By Education's admissions, it has never issued any regulations regarding administrative offset. Instead, it relies on Treasury's regulations and refers any questions regarding the offset to Treasury. Education argues that it need not duplicate the procedures since Treasury has established regulations which specifically provide the procedures mandated by the DCA. Since the procedures need not be duplicated, Education argues, separate regulations need not be promulgated by Education. The defendant relies on 4 C.F.R. § 102.3(b)(2)(ii), which provides that in "cases where the procedural requirements specified in paragraph (b)(2) of this section have previously been provided to the debtor in connection with the same debt under some other statutory or regulatory authority, . . . the agency is not required to duplicate those requirements before taking administrative offset."

 The Court disagrees with the defendant's reading of the DCA and the regulations. The Standards echo the DCA in stating that "agencies shall prescribe regulations for the exercise of administrative offset." 4 C.F.R. § 102.3(b)(1). The preceding language is unclear as to whether both the requesting and the offsetting agency must establish regulations, but the subsection goes on to provide that "agency regulations shall also establish procedures for making requests for offset to other agencies holding funds payable to the debtor, and for processing requests for offset that are received from other agencies." Thus, appropriate regulations are necessary for agencies at both ends of the offsetting process. An agency, such as Treasury, must promulgate regulations to establish procedures for making requests. A direct and separate obligation is imposed upon agencies processing requests for offsets to establish independent regulations for doing so.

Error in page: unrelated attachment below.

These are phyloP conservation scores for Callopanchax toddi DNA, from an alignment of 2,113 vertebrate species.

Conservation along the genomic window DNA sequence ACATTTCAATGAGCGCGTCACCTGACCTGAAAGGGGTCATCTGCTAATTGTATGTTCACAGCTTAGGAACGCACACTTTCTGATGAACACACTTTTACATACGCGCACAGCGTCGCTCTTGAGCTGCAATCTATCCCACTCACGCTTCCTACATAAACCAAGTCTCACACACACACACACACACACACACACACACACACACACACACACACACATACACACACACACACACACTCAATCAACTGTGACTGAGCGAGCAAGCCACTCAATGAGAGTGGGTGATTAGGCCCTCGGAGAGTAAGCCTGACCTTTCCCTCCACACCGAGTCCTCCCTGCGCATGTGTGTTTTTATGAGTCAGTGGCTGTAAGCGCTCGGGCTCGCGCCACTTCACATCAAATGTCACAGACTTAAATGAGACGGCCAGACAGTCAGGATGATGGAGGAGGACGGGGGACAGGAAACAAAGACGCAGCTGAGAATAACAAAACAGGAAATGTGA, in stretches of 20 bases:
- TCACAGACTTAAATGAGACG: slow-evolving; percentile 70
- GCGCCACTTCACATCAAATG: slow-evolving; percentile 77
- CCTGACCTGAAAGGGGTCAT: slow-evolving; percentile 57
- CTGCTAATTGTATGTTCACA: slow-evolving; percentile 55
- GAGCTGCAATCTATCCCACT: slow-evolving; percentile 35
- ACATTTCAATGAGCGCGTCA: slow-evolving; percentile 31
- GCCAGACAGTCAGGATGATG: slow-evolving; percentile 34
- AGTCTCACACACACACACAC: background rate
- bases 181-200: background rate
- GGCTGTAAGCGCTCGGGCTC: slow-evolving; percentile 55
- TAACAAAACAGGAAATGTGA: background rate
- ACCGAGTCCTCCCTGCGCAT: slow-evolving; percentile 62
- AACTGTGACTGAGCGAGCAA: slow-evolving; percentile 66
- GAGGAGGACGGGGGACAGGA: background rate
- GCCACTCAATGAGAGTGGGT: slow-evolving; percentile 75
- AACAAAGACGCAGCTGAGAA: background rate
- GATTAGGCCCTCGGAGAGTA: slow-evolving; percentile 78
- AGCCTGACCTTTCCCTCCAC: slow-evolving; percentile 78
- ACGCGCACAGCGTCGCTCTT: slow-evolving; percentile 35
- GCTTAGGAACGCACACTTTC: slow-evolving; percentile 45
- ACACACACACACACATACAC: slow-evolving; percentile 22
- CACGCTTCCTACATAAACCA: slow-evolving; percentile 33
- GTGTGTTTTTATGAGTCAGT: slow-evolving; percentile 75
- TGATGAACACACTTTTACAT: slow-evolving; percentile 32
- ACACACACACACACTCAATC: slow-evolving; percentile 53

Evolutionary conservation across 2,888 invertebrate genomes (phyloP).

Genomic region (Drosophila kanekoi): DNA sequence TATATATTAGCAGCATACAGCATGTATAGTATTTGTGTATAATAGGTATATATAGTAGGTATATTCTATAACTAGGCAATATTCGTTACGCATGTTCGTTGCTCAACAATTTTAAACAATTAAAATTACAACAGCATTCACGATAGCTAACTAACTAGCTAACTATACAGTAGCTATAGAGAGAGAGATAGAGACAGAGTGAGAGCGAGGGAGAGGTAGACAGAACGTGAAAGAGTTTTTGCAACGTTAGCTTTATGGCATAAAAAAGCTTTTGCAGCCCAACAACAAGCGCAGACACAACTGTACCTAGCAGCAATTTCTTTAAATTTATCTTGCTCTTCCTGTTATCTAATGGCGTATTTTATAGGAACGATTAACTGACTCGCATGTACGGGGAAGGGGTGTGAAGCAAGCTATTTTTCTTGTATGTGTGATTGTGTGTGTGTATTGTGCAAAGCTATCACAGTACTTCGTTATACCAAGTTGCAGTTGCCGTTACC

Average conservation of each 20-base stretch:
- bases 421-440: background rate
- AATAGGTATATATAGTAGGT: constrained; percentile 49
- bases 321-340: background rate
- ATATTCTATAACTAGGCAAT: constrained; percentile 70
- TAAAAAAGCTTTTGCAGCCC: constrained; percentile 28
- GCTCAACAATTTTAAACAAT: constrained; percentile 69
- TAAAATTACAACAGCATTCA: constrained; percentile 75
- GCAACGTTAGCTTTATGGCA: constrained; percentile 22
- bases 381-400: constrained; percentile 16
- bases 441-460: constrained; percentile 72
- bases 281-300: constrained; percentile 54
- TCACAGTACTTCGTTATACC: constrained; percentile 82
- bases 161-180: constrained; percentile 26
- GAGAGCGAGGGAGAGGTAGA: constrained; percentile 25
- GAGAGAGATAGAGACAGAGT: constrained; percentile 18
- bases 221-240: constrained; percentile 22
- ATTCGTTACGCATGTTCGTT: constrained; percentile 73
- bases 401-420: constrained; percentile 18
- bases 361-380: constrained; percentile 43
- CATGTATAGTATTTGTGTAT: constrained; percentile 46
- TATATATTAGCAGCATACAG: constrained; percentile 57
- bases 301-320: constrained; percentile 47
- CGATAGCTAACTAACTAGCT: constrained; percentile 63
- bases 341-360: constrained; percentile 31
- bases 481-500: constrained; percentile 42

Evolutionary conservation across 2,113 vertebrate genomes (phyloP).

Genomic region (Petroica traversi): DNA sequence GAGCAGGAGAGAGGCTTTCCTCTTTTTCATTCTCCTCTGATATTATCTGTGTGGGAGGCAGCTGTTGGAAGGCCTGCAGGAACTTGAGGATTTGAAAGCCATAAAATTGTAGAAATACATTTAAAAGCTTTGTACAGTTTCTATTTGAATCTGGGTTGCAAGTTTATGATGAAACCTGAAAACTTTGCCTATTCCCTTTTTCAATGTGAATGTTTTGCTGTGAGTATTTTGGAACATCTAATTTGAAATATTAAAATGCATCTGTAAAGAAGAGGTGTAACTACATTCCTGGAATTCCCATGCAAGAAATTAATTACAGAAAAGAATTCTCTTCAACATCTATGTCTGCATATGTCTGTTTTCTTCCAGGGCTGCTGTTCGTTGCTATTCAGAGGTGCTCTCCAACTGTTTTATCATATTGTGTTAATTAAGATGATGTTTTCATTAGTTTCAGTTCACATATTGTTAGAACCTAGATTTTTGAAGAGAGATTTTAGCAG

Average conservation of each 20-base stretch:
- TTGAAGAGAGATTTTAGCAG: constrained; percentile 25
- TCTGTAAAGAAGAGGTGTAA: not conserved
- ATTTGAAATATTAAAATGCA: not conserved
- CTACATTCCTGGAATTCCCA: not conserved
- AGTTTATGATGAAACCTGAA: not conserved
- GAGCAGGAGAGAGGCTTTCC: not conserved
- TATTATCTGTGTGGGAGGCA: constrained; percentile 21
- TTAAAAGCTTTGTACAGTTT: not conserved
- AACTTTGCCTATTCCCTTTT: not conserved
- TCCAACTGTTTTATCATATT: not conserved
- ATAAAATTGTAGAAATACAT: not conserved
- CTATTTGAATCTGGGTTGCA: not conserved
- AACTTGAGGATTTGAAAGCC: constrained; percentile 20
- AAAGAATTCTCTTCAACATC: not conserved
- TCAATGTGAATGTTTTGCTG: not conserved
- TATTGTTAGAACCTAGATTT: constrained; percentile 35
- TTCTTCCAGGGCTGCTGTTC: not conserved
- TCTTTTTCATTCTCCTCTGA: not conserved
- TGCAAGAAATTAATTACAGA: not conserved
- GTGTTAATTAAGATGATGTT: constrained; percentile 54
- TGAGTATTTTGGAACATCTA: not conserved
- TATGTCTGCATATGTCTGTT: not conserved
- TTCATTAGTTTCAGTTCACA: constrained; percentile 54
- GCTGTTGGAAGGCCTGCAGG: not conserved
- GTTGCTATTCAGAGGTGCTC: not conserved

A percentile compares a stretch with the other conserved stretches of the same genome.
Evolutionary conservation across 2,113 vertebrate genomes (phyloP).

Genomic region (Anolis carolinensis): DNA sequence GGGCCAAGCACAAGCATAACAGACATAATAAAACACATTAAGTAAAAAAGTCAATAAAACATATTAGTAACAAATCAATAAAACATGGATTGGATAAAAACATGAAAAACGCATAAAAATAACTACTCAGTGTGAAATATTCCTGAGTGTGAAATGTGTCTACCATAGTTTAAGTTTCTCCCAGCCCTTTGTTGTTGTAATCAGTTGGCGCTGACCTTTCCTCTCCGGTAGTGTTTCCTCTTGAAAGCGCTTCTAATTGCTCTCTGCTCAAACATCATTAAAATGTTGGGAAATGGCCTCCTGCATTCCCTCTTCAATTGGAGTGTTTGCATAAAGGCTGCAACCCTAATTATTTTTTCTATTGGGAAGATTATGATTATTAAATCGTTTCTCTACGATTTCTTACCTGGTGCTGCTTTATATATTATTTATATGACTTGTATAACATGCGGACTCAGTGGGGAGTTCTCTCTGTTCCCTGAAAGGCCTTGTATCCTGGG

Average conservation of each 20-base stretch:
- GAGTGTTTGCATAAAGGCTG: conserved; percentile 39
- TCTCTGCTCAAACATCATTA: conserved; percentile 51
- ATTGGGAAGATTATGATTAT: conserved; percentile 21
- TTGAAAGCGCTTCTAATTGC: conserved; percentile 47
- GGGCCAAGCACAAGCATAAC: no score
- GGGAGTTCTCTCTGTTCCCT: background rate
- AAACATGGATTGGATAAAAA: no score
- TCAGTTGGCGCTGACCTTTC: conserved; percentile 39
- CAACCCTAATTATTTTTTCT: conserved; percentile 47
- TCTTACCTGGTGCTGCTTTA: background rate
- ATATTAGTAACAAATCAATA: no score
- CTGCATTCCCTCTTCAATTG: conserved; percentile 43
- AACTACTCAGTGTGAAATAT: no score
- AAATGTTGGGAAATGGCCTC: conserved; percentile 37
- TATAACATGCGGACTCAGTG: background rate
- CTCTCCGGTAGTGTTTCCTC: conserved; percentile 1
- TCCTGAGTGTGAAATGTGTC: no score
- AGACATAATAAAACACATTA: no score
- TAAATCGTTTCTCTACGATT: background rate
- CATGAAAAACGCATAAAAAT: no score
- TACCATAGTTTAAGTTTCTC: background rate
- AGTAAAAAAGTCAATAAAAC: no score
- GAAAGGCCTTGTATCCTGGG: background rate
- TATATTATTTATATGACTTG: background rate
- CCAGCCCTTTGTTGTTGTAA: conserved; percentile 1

This reading of the regulation, requiring independent regulations establishing procedures for processing requests, is necessary for three reasons. Two of these reasons arise from the processing agency's obligations under the Federal Claims Collections Standards to determine that the requesting agency has complied with the procedural protections of the Standards and the DCA and that the offset would not otherwise be contrary to law. 4 C.F.R. § 102.3(d). Currently, Education has established no procedures to make these determinations; rather, it refers all questions to Treasury. This is in contravention of its obligations and is legally inadequate.